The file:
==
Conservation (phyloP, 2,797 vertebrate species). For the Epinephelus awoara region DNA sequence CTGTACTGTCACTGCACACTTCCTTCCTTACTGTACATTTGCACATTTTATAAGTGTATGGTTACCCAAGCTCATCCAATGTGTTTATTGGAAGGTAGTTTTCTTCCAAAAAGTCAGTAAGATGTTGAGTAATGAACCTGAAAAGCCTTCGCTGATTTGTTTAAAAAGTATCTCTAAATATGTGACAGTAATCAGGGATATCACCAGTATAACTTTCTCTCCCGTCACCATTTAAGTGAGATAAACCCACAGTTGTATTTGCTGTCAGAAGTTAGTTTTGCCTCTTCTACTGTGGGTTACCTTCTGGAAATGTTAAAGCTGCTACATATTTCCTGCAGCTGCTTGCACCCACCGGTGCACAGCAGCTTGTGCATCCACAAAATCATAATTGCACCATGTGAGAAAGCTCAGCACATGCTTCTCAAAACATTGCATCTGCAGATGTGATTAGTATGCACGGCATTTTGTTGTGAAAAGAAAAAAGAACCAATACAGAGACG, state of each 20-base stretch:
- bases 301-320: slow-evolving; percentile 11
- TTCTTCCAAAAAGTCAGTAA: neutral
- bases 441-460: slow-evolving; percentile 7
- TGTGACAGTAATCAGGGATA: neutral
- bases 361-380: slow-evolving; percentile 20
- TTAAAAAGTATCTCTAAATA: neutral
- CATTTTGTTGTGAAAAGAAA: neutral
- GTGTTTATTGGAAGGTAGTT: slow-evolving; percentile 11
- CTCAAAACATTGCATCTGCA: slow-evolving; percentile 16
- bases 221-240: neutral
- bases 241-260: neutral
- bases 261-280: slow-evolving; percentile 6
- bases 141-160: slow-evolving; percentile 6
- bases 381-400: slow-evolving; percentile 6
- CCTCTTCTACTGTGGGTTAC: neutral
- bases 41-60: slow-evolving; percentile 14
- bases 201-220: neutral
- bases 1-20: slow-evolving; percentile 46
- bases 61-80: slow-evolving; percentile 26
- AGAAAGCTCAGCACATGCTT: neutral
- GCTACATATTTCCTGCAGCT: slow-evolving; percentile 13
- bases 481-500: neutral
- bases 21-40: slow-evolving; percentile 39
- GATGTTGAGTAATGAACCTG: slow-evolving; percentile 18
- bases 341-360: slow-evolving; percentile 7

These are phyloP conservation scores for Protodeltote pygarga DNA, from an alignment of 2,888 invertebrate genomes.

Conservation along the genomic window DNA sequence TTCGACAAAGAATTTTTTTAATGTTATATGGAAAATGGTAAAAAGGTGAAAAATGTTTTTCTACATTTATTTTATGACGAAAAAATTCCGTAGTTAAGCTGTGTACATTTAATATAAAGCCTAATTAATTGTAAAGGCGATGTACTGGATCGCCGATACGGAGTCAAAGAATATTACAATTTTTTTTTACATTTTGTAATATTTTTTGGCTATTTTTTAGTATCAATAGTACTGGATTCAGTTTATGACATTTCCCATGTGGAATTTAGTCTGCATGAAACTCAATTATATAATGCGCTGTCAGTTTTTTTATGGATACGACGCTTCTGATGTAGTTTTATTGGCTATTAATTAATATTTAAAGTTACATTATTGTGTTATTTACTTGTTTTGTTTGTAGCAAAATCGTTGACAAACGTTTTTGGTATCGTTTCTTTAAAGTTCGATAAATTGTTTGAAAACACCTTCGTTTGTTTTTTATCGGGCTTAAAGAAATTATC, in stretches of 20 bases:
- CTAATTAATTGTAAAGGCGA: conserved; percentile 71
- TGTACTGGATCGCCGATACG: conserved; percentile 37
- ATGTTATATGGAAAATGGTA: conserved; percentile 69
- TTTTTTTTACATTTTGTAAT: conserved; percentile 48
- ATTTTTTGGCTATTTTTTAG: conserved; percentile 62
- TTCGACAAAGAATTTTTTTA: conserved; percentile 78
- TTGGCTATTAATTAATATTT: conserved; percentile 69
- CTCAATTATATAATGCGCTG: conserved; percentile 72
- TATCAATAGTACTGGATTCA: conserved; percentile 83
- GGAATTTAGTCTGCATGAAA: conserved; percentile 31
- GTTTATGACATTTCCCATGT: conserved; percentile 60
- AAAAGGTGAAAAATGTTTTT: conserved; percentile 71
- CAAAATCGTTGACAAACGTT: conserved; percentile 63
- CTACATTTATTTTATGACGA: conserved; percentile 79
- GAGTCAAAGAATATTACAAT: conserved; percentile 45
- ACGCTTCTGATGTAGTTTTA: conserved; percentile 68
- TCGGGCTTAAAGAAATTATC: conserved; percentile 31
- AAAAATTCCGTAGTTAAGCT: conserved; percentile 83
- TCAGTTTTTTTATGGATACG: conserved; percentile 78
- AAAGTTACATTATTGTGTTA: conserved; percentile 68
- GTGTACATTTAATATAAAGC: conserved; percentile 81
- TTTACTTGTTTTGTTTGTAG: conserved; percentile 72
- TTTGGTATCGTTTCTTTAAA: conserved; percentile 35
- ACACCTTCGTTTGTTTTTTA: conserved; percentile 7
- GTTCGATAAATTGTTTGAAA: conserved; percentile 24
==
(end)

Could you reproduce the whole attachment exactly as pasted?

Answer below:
Conservation (phyloP, 2,797 vertebrate species). For the Epinephelus awoara region DNA sequence CTGTACTGTCACTGCACACTTCCTTCCTTACTGTACATTTGCACATTTTATAAGTGTATGGTTACCCAAGCTCATCCAATGTGTTTATTGGAAGGTAGTTTTCTTCCAAAAAGTCAGTAAGATGTTGAGTAATGAACCTGAAAAGCCTTCGCTGATTTGTTTAAAAAGTATCTCTAAATATGTGACAGTAATCAGGGATATCACCAGTATAACTTTCTCTCCCGTCACCATTTAAGTGAGATAAACCCACAGTTGTATTTGCTGTCAGAAGTTAGTTTTGCCTCTTCTACTGTGGGTTACCTTCTGGAAATGTTAAAGCTGCTACATATTTCCTGCAGCTGCTTGCACCCACCGGTGCACAGCAGCTTGTGCATCCACAAAATCATAATTGCACCATGTGAGAAAGCTCAGCACATGCTTCTCAAAACATTGCATCTGCAGATGTGATTAGTATGCACGGCATTTTGTTGTGAAAAGAAAAAAGAACCAATACAGAGACG, state of each 20-base stretch:
- bases 301-320: slow-evolving; percentile 11
- TTCTTCCAAAAAGTCAGTAA: neutral
- bases 441-460: slow-evolving; percentile 7
- TGTGACAGTAATCAGGGATA: neutral
- bases 361-380: slow-evolving; percentile 20
- TTAAAAAGTATCTCTAAATA: neutral
- CATTTTGTTGTGAAAAGAAA: neutral
- GTGTTTATTGGAAGGTAGTT: slow-evolving; percentile 11
- CTCAAAACATTGCATCTGCA: slow-evolving; percentile 16
- bases 221-240: neutral
- bases 241-260: neutral
- bases 261-280: slow-evolving; percentile 6
- bases 141-160: slow-evolving; percentile 6
- bases 381-400: slow-evolving; percentile 6
- CCTCTTCTACTGTGGGTTAC: neutral
- bases 41-60: slow-evolving; percentile 14
- bases 201-220: neutral
- bases 1-20: slow-evolving; percentile 46
- bases 61-80: slow-evolving; percentile 26
- AGAAAGCTCAGCACATGCTT: neutral
- GCTACATATTTCCTGCAGCT: slow-evolving; percentile 13
- bases 481-500: neutral
- bases 21-40: slow-evolving; percentile 39
- GATGTTGAGTAATGAACCTG: slow-evolving; percentile 18
- bases 341-360: slow-evolving; percentile 7

These are phyloP conservation scores for Protodeltote pygarga DNA, from an alignment of 2,888 invertebrate genomes.

Conservation along the genomic window DNA sequence TTCGACAAAGAATTTTTTTAATGTTATATGGAAAATGGTAAAAAGGTGAAAAATGTTTTTCTACATTTATTTTATGACGAAAAAATTCCGTAGTTAAGCTGTGTACATTTAATATAAAGCCTAATTAATTGTAAAGGCGATGTACTGGATCGCCGATACGGAGTCAAAGAATATTACAATTTTTTTTTACATTTTGTAATATTTTTTGGCTATTTTTTAGTATCAATAGTACTGGATTCAGTTTATGACATTTCCCATGTGGAATTTAGTCTGCATGAAACTCAATTATATAATGCGCTGTCAGTTTTTTTATGGATACGACGCTTCTGATGTAGTTTTATTGGCTATTAATTAATATTTAAAGTTACATTATTGTGTTATTTACTTGTTTTGTTTGTAGCAAAATCGTTGACAAACGTTTTTGGTATCGTTTCTTTAAAGTTCGATAAATTGTTTGAAAACACCTTCGTTTGTTTTTTATCGGGCTTAAAGAAATTATC, in stretches of 20 bases:
- CTAATTAATTGTAAAGGCGA: conserved; percentile 71
- TGTACTGGATCGCCGATACG: conserved; percentile 37
- ATGTTATATGGAAAATGGTA: conserved; percentile 69
- TTTTTTTTACATTTTGTAAT: conserved; percentile 48
- ATTTTTTGGCTATTTTTTAG: conserved; percentile 62
- TTCGACAAAGAATTTTTTTA: conserved; percentile 78
- TTGGCTATTAATTAATATTT: conserved; percentile 69
- CTCAATTATATAATGCGCTG: conserved; percentile 72
- TATCAATAGTACTGGATTCA: conserved; percentile 83
- GGAATTTAGTCTGCATGAAA: conserved; percentile 31
- GTTTATGACATTTCCCATGT: conserved; percentile 60
- AAAAGGTGAAAAATGTTTTT: conserved; percentile 71
- CAAAATCGTTGACAAACGTT: conserved; percentile 63
- CTACATTTATTTTATGACGA: conserved; percentile 79
- GAGTCAAAGAATATTACAAT: conserved; percentile 45
- ACGCTTCTGATGTAGTTTTA: conserved; percentile 68
- TCGGGCTTAAAGAAATTATC: conserved; percentile 31
- AAAAATTCCGTAGTTAAGCT: conserved; percentile 83
- TCAGTTTTTTTATGGATACG: conserved; percentile 78
- AAAGTTACATTATTGTGTTA: conserved; percentile 68
- GTGTACATTTAATATAAAGC: conserved; percentile 81
- TTTACTTGTTTTGTTTGTAG: conserved; percentile 72
- TTTGGTATCGTTTCTTTAAA: conserved; percentile 35
- ACACCTTCGTTTGTTTTTTA: conserved; percentile 7
- GTTCGATAAATTGTTTGAAA: conserved; percentile 24